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Baltimore Spring 2010

Will you attend this competition?


  • Total voters
    30
  • Poll closed .

Kian

Member
Joined
May 22, 2008
Messages
2,478
Location
East Brunswick, NJ
WCA
2007BARR01
YouTube
xkiesterx
Oh yeah and I proved myself or something like that.
Getting a single high 16 with an OLL that was the beginning of a Y perm and T Perm for PLL does not prove you average 13 seconds.

I remain an embarrassment.
Did you get back already?
Yes sir. Got back around 10. Less than a 3 hour drive for Kyle and I.

In all seriousness, I did have fun at the competition because of the people, but I think there are a lot of organization lessons to be learned from this competition. Among them are: Have score sheets printed beforehand; print scrambles (especially FMC sheets) with color ink so that the color scheme is not several shades of gray; have people you expect to judge in each round; run rounds in groups (heats) and use two sets of scrambles when necessary; go over the schedule beforehand so that very obvious things aren't missing; and many others.

Basically my point to those that might run another competition and to anyone else is that preparation is more than just securing a room and ordering pizza. I'm not trying to demean anybody, problems can only be rectified when they're addressed head on. I do this so that more people won't make the same mistakes. All competitions have flaws, our goal should be to reduce them.

Again, I will reiterate that I had a great time, as I always do, but I just could have done without the complete lack of order and not doing FMC just because I was afraid we would fall too far behind if we didn't have a number of people available to get through other puzzles concurrently. It's so much that I care about the event as much as it just shouldn't be necessary to do what I did, and I feel it was.
 
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Tim Reynolds

Premium Member
Joined
Jun 28, 2006
Messages
995
Location
Boston, MA
WCA
2005REYN01
YouTube
timbreynolds
Oh yeah and I proved myself or something like that.
Sorry, but I don't see how you proved yourself...You claim to be a 13-second cuber, and your best solve was 16.xx with a really easy last layer. Get a decent 3x3 average, and you will prove yourself. Stop wasting time at competitions, and people will respect you. Other than that, since nobody cares about single solves, you didn't prove yourself today.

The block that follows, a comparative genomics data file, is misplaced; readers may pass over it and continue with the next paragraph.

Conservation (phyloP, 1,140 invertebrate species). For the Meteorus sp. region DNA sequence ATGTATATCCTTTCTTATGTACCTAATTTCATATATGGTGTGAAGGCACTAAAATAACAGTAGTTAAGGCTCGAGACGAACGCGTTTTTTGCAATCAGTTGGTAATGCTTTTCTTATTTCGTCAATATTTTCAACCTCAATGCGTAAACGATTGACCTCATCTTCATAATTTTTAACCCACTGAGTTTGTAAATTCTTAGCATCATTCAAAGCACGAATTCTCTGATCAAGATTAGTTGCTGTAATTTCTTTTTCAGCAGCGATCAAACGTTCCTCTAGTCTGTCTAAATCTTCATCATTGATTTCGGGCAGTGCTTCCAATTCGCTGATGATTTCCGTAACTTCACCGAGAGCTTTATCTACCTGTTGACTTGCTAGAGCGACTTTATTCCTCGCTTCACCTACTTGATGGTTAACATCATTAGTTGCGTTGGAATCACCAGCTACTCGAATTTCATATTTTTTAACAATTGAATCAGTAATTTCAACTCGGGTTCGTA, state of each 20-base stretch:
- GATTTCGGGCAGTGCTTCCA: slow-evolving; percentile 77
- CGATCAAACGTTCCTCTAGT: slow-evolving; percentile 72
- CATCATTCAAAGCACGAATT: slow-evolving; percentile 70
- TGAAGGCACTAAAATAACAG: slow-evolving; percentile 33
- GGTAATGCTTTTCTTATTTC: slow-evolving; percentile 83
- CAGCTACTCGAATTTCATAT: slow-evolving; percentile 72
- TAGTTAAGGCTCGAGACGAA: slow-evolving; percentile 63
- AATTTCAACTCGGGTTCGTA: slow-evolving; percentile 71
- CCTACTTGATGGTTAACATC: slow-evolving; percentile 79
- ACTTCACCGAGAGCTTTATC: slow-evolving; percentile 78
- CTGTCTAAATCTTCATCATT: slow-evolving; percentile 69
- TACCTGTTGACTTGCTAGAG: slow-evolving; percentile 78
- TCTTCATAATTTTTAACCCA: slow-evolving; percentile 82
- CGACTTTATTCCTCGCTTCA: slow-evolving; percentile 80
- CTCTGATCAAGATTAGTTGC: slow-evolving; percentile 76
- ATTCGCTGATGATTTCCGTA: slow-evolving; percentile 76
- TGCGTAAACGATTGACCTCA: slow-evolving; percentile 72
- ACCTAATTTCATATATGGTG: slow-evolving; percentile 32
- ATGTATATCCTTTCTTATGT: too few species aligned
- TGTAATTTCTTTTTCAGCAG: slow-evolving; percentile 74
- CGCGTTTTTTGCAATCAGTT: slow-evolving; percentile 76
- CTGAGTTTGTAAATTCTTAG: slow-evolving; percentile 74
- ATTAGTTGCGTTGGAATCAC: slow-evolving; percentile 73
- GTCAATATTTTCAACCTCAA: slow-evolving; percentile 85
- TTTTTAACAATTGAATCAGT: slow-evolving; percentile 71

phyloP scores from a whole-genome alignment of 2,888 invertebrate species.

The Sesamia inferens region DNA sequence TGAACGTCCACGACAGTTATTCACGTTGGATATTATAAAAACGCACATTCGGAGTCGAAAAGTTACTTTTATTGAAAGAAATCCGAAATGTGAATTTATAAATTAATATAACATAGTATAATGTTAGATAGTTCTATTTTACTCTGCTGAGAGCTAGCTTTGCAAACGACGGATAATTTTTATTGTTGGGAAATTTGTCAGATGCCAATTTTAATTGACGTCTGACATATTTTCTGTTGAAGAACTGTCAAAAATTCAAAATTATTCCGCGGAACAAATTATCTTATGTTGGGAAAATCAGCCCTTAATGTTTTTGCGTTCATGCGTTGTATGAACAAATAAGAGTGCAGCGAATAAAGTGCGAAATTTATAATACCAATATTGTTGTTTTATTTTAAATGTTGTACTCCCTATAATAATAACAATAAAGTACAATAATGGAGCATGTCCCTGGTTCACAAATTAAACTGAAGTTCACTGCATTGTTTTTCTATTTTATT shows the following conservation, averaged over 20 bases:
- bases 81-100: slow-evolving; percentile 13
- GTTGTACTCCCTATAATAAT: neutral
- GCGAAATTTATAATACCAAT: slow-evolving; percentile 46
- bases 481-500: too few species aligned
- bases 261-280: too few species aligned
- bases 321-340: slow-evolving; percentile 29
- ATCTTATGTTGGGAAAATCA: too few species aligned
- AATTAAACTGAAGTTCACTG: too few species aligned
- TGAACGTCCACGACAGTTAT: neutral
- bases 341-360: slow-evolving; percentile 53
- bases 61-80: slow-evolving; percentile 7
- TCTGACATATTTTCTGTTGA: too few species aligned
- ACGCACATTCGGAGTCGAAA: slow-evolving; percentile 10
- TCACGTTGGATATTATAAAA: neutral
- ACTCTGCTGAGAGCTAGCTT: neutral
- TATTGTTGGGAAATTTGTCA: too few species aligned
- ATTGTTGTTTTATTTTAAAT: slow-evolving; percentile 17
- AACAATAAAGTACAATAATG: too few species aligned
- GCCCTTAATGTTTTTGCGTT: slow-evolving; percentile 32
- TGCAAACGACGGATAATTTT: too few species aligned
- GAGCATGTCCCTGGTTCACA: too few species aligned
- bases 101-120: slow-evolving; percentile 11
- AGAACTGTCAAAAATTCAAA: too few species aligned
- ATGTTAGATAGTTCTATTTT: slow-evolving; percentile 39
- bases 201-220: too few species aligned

puzzlemaster

Member
Joined
Jan 2, 2009
Messages
810
Location
Sunnyvale, CA
WCA
2008LAUD01
YouTube
lordskull14
I remain an embarrassment.
He got a 13 on his first solve. (I highly doubt this was legitimate)
How could it not be legitimate if it was official? Confused...
People have told me how it could have been done, but I don't really want to post it here as people might be able to use this in a competition. (I doubt that it could be used much, unless the runner makes a mistake, or the competition was very busy, and people weren't paying attention to things - which could easily happen.)

I don't want to assume it was fake, but I doubt that someone who averages 50-60 seconds can get a 13 second solve.
Yea I noticed it on the sheet and showed it to bob and tim. Both of them just looked at the sheet like "what??" Bob was then watching his next solve on which he got a 34 or something. In any case, there wasn't really any reason or proof against him so i'm assuming that's the reason that bob gave it to him.
 

chris410

Member
Joined
Oct 12, 2009
Messages
394
I remain an embarrassment.
No...I get that award! Why? I DNF'd 2x2...it was my first time solving 2x2 in competition and I was distracted on my last solve (completely my fault) and ended up with a DNF. Of course, I compete because I enjoy them and it is always nice to sit and talk with other cubers. The final was fun to watch, congrats everyone!
 
Last edited:

fanwuq

Member
Joined
Dec 5, 2007
Messages
2,833
WCA
2008FANW01
YouTube
fanwuq
In all seriousness, I did have fun at the competition because of the people, but I think there are a lot of organization lessons to be learned from this competition. Among them are: Have score sheets printed beforehand; print scrambles (especially FMC sheets) with color ink so that the color scheme is not several shades of gray; have people you expect to judge in each round; run rounds in groups (heats) and use two sets of scrambles when necessary; go over the schedule beforehand so that very obvious things aren't missing; and many others.